10 Hare, Moral Thinking, p. 190. For simplicity, I ignore Frankena's distinction between the rationality of pursuing one's happiness and the rationality of pursuing one's perfection. (See William K. Frankena, ‘Concepts of Rational Action in the History of Ethics’, Social Theory and Practice 9.2–3 (Summer–Fall 1983), pp. 165–97, at p. 168.)

11 For a taste of Sidgwick's view, see The Methods of Ethics, 7th edn. (Indianapolis, 1906; repr. 1981), p. 498. Sidgwick's list of philosophers who sympathize with identifying rational and self-interested action includes the ancients, Spinoza, Hobbes, Cumberland, Shaftesbury, Samuel Clark, Butler, Berkeley, Hume, Kant, Paley, Stewart, Reid, Bentham, and Comte. On close inspection, Shaver disagrees with putting Butler, Hume, Kant, and Bentham on this list but adds John Clark (R. Shaver, Rational egoism (Cambridge, 1999), ch. 4). Sidgwick on ancient Greece: The Methods of Ethics, pp. 91–2; Spinoza: The Methods of Ethics, p. 89; Hobbes: The Methods of Ethics, pp. xix, 86, 89; Cumberland: ‘Hedonism and Ultimate Good’, Mind 2.5 (1877), pp. 27–38, at p. 30; Shaftesbury: Outlines of the History of Ethics, 5th edn. (Indianapolis, 1988, originally 1902), pp. 184–90; Samuel Clark: The Methods of Ethics, pp. 119–20; Butler: The Methods of Ethics, pp. 119–20 and pp. 205–6; Berkeley: The Methods of Ethics p. 120; Hume: Outlines of the History of Ethics, pp. 205–6n.; Kant: Outlines of the History of Ethics, p. 276; Paley: The Methods of Ethics, p. 121; Stewart: Outlines of the History of Ethics, p. 232n. 1; Reid: Outlines of the History of Ethics, p. 228; Bentham: The Methods of Ethics, p. 119; Comte: Outlines of the History of Ethics, pp. 268–9.

12 Henry Sidgwick, ‘Some Fundamental Ethical Controversies’, Mind, 14.56 (1889), pp. 473–87, at p. 483.

13 Parfit, Reasons and Persons, p. 130. This is overstated; see Pettit and Smith's claim below.

14 Sen, Ethics & Economics, p. 15.

15 Gauthier D., Moral Dealing: Contract, Ethics and Reason (Ithaca, NY, 1990), p. 152. But see below: by ‘the maximization of individual utility’ Gauthier might mean, not the maximization of individual welfare, but the maximization of individual preference-satisfaction, which is different.

16 See D. Hume, A Treatise of Human Nature (1739), bk. 2, pt. 3, sect. 3; Ramsey Frank, ‘Truth and Probability’, The Foundations of Mathematics and Others Essays (London, 1931), pp. 156–98; Russell B., Human Society in Ethics and Politics (London, 1954), p. viii; Savage L. J., The Foundations of Statistics (New York, 1954) and The Foundations of Statistics, 2nd edn. (New York, 1972); Hempel C. G., Aspects of Scientific Explanation (New York, 1965), p. 463; Foot Philippa, ‘Morality as a System of Hypothetical Imperatives’, Virtues and Vices and Other Essays in Moral Philosophy (Berkeley, 1978), pp. 157–73, p. 162 (but Foot changed her view; see Natural Goodness (Oxford, 2001)); Williams Bernard, ‘Internal and External Reasons’, Moral Luck (Cambridge, 1981), pp. 101–13; Harsanyi John C., ‘Morality and the Theory of Rational Behavior’, Utilitarianism and Beyond, ed. Sen A. and Williams B. (Cambridge, 1982), pp. 3962, at p. 42; Simon H., Reason in Human Affairs (Stanford, 1983), pp. 78; Harman Gilbert, ‘Human Flourishing, Ethics, and Liberty’, Philosophy and Public Affairs 12 (1983), pp. 307–22, at p. 320; Fumerton R. A., Reason and Morality: A Defense of the Egocentric Perspective (Ithaca, NY, 1990), p. 155; Allingham M., Rational Choice (Basingstoke, 1999), pp. 12.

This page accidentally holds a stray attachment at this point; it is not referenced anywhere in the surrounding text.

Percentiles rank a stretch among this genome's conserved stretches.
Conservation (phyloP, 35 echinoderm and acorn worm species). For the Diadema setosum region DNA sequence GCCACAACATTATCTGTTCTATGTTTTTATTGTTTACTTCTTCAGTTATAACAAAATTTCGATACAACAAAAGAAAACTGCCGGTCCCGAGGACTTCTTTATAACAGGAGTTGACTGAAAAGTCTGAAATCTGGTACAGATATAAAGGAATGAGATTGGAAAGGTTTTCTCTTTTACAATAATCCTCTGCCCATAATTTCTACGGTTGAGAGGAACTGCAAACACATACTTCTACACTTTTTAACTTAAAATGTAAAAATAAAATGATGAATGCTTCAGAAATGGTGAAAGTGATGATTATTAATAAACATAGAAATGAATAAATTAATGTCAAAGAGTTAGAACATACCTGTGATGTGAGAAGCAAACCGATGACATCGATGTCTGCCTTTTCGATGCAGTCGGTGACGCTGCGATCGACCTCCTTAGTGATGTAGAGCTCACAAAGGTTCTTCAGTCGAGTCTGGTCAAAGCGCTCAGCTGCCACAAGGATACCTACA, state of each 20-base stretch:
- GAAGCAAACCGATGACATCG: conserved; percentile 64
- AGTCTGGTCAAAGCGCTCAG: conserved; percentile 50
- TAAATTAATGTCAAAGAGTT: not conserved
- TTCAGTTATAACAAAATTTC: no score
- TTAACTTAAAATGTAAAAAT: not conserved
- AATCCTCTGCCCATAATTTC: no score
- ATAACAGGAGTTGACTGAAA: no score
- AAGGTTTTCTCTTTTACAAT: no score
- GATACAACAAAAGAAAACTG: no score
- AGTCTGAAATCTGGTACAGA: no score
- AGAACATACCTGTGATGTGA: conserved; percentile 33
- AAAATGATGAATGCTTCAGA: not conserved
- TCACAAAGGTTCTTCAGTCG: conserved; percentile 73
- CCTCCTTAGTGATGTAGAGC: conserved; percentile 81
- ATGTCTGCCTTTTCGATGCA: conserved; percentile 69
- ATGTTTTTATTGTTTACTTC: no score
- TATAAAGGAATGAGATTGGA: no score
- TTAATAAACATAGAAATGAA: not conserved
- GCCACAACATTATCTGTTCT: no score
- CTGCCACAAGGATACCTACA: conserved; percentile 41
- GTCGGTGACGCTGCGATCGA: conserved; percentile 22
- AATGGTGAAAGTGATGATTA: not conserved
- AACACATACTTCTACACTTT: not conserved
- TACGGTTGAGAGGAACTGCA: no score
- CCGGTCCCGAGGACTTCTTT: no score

17 Pettit Philip and Smith Michael, ‘Parfit's P’, Reading Parfit, ed. Dancy Jonathan (Oxford, 1997), pp. 7195, at pp. 83–4.

18 Sobel, however, does talk about this. See J. H. Sobel, Taking Chances (Cambridge, 1994), ch. 10 (originally in Theoria 49 (1983), pp. 159–83), sect. 1.

19 See Audi Robert, ‘Rationality and Valuation’, Rationality in Action, ed. Moser P. K. (Cambridge, 1990), p. 422, and see Quinn, Morality and Action, p. 211 (in Essay 11, ‘Rationality and the Human Good’). On whether instrumentalists should interpret preference in terms of belief, liking or valuing, see David J. Velleman, ‘The Story of Rational Action’, Philosophical Topics 21.1 (Spring 1993), pp. 229–54, at pp. 232–3. See Hampton J. E., The Authority of Reason (Cambridge, 1998), ch. 5, for criticisms of instrumentalist accounts of preference.

20 See, for example, Pettit and Smith, ‘Parfit's P’, p. 79, and Robert Audi, ‘Rationality and Valuation’, p. 418. It is my own assumption that instrumentalists require coherence from beliefs, just as they require coherence from desires.

21 See, for example, Gardenfors Peter and Sahlin Nils-Eric, ‘Introduction: Bayesian Decision Theory – Foundations and Problems’, Decision, Probability and Utility, ed. Gardenfors P. and Sahlin N. (Cambridge, 1988), pp. 115, at p. 4.